Sentenced to doom because of a broken leg? Really?

One of the best things about blogging is the virtual community you join. Its members include not only fellow pet bloggers, but also readers who want to communicate because you’ve struck a chord with them. Some of their stories and concerns are sad, including the one I recently posted about pet loss. But some, including this one by Carla T., are sweet and inspirational.

I often refer to my decision to adopt Frankie, after years of dithering, as taking a leap of faith. It’s the same phrase Carla used when she described her decision to adopt Peanut. The following is distilled from a series of emails between us, including some in which I solicited pictures — aren’t you glad I did? — from Carla.


Around the same time as you adopted your first dog, Frankie, I rescued my own first dog, ever. All of a sudden, the stars aligned, and this dog needed me to save him.

I’ve learned over our four years together that it goes both ways.

When I first approached the steel row of cages at the veterinary hospital where I worked back then, I saw a tiny creature, mostly hair, with enormous dark eyes. He stood on his three good limbs against the veterinarian’s kennel-jail, yelping and whining.  His right front arm was bent unnaturally and hung limp, broken clean through. His third set of owners had only had him in their care for one day, so they didn’t feel an obligation to pay for his medical care and returned him to the shelter.

Euthanasia was planned; this baby would die on his first birthday.

Snug as a bug in a Carla hug

When I opened the door of his cage, he inched toward me on his three good legs, still yapping but calming slightly. I gently lifted him into my arms and we fit. This is all it took for us to own each other.

In my care, a year later, a large dog got away from his tether and attacked my little guy (Peanut is all of eight pounds), almost to his demise. Thank god for emergency veterinary care.

Today, Peanut’s an awesome companion! He is loving and cuddly, but definitely has a mind of his own. Once he gained back his confidence after his myriad injuries, he really tested his limits (the canine version of teenager?).  I also think he’s too smart for my own good!

Peanut requires more dental care than any dog I’ve heard of previously (apparently it’s a small dog issue), and he is allergic to at least one of his annual vaccinations so that his vet has me do titers every year to determine if we must vaccinate or if Peanut has enough protection in him without re-vaxing.  If your vet ever says “titer,” run the other way, it’s WAY expensive! Grooming–let’s not go there, except to ask,  “Do all Yorkies smell bad when their hair gets long or is it just mine?”

That pooch must be part animal, part gold-dust by now!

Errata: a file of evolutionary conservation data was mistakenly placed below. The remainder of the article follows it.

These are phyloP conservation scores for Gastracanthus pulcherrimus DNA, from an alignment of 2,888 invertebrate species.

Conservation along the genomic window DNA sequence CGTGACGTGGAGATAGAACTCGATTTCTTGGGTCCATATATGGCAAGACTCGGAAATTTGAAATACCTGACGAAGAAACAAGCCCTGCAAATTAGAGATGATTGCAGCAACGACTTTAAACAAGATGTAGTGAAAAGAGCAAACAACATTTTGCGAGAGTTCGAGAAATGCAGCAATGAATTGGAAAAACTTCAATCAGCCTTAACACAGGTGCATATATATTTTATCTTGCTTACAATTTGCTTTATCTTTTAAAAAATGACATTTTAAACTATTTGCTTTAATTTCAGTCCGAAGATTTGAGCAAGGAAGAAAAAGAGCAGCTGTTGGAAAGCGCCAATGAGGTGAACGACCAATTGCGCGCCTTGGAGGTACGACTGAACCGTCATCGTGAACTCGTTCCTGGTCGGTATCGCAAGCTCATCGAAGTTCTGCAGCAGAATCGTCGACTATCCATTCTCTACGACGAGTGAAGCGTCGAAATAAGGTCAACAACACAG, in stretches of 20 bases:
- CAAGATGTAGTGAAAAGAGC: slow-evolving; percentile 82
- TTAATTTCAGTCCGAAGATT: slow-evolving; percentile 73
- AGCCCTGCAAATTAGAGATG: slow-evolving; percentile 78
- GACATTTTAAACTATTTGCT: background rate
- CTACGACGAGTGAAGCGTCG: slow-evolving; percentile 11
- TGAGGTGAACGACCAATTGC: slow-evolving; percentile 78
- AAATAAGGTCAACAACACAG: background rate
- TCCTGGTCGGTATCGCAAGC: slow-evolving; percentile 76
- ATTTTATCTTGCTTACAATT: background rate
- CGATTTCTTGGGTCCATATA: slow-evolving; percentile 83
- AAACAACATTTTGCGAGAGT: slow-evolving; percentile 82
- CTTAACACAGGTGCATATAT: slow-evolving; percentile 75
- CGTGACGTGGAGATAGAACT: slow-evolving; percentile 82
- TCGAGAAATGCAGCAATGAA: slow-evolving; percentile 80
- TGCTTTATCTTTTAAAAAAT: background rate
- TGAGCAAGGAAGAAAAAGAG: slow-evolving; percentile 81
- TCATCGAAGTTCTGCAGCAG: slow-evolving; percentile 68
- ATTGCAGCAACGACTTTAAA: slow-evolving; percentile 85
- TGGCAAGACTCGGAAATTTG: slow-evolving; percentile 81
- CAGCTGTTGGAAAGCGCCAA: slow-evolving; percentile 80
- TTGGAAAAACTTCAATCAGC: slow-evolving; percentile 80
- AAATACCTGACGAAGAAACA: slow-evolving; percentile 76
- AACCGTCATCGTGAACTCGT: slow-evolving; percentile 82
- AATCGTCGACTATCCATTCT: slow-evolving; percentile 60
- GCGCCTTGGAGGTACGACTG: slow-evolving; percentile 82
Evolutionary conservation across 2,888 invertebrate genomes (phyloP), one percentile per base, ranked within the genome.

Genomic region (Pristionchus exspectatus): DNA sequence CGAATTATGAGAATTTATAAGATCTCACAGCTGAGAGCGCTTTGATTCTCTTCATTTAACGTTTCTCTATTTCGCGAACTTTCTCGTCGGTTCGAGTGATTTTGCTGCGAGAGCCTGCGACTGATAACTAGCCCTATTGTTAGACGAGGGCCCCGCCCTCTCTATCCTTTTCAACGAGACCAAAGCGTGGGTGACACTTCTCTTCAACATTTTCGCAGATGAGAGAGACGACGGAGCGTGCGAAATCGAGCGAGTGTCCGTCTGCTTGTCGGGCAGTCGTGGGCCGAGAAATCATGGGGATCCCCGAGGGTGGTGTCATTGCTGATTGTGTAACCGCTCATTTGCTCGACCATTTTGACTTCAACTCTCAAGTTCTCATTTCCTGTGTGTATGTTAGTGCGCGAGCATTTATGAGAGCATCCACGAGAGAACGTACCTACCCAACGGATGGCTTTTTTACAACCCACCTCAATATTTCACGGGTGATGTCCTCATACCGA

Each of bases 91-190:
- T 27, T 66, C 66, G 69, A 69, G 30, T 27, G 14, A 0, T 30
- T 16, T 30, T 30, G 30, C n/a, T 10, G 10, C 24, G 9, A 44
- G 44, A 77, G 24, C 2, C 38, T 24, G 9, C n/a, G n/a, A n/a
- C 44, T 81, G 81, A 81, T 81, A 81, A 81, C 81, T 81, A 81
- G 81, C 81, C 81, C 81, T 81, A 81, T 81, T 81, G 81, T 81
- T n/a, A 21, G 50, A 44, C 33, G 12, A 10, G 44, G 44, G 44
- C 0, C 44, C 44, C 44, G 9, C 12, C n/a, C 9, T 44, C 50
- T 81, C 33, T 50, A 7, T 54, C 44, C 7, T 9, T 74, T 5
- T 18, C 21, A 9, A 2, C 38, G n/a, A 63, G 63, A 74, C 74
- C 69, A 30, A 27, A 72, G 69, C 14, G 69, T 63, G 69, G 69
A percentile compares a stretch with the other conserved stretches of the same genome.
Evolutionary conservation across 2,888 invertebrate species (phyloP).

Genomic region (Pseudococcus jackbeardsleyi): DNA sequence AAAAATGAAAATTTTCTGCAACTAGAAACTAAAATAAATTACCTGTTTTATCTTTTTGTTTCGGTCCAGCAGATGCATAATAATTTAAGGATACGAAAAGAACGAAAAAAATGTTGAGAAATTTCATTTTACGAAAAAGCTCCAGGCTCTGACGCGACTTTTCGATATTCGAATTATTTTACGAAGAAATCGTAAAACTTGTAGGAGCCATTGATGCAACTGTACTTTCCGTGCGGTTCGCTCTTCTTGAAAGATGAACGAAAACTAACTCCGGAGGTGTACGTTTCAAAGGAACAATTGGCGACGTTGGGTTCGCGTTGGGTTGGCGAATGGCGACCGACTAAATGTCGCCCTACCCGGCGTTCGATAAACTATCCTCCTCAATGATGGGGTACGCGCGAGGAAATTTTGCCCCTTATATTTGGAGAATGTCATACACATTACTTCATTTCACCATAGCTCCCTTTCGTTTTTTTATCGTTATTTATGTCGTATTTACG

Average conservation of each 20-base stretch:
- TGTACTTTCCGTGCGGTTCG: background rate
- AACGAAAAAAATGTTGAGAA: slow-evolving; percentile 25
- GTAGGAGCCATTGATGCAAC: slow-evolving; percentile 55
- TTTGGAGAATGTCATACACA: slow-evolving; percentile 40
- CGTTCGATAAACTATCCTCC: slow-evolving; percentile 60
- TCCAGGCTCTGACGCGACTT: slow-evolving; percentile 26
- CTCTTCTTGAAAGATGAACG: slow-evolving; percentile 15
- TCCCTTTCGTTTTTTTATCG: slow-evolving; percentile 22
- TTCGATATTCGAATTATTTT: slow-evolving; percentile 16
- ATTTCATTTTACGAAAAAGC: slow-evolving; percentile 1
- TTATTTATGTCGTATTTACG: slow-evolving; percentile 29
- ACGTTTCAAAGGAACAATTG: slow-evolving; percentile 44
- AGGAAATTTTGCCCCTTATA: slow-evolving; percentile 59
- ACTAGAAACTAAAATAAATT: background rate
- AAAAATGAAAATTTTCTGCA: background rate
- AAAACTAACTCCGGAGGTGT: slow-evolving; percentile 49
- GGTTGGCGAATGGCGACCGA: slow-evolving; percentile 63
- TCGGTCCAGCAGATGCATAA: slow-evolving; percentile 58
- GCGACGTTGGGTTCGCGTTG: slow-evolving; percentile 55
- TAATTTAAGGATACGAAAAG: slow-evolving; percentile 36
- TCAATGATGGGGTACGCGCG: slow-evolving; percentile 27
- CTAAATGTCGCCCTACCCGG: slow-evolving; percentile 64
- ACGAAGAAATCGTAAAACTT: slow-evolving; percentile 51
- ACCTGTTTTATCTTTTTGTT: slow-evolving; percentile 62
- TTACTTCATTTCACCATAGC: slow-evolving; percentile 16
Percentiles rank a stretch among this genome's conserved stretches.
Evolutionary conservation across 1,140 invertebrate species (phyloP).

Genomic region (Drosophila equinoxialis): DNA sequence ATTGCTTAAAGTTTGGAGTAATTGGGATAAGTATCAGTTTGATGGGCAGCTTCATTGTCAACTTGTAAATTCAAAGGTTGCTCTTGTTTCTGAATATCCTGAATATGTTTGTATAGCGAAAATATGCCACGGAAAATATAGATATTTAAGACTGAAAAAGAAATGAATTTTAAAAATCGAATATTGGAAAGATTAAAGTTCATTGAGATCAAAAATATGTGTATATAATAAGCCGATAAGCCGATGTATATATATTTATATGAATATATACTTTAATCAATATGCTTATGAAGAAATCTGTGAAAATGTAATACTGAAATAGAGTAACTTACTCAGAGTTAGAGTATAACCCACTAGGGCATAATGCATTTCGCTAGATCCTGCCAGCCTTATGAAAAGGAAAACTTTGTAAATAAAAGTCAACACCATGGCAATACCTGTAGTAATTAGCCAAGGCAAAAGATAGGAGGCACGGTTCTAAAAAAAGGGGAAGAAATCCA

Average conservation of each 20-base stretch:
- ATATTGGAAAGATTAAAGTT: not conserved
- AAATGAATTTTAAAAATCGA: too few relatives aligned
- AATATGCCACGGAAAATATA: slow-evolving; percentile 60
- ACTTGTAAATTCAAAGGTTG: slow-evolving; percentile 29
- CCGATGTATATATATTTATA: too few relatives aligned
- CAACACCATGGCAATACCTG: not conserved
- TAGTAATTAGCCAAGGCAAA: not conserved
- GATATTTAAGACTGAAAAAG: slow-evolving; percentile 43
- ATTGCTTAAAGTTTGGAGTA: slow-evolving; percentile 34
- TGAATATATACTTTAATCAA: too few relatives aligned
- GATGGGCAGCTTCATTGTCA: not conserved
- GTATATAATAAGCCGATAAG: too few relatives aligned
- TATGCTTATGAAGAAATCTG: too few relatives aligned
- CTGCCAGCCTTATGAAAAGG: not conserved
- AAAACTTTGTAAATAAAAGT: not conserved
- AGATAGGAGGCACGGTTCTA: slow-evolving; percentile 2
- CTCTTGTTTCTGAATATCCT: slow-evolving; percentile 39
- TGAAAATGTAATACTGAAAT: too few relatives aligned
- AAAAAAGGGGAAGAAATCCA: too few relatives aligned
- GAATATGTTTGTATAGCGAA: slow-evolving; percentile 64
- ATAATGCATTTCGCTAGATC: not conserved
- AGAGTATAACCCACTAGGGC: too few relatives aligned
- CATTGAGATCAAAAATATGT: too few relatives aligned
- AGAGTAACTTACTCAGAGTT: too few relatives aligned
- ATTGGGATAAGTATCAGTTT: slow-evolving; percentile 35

Logically, the lengths to which I will go to for my little guy are ridiculous, but when I adopted him, I made him a promise that he would be worry-free for the rest of his life since he had such a tough start, and I’m trying to stay true to that word.

14 thoughts on “A Leap of Faith”

    1. Yes, I agree. It’s hard to imagine that Peanut went through three owners by the time he was one. With that sweet little face — and at less than eight pounds — he must have encountered some mighty hard-hearted folks. Of course I feel that way about Frankie too!

      1. I just love that you still have this story up! I share it often…And Peanut’s doing so well as an older gent!

  1. The stars did align and I know Peanut got lucky and I wish you good luck because I am a former Yorkie owner and the terrier DNA does allow them to be …let’s say….Independent? Touching story!

  2. It sounds like making the commitment brought Carla as many gifts as Peanut himself did. Sometimes I think it’s just good for us to make promises and keep them.

    Thanks for sharing this story.

  3. What a tear jerker! I can’t believe that people can be so heartless as to return the little one to the shelter rather than pay for care. I’m unconvinced some of these humans are really “human.” It speaks volumes about her that she rescued the little critter and then made that promise. I wish everyone would realize these little guys are not toys nor are they disposable. they are living breathing creatures that need love and affection and care just as we people do. I hope Carla and Peanut are very happy for many years to come, they have earned it!

  4. You are all so kind. Thank you for your good wishes!

    Since I never met, nor had any interaction with Peanut’s other owners, I certainly don’t feel able to judge their choice without knowing their story. But, that said, I believe that Peanut and I got to save each other because of their decisions and that is a silver lining….or maybe it’s gold….yes, gold! Couldn’t love that boy any more than I do! 🙂

  5. Carla – what a great story! I am so glad that you two “fit”immediately. It’s amazing how that happens isn’t it?

    Peanut is a lucky, lucky dog, especially when you consider he went through 3 owners before finding his forever home.

    Thanks for sharing this story Edie!

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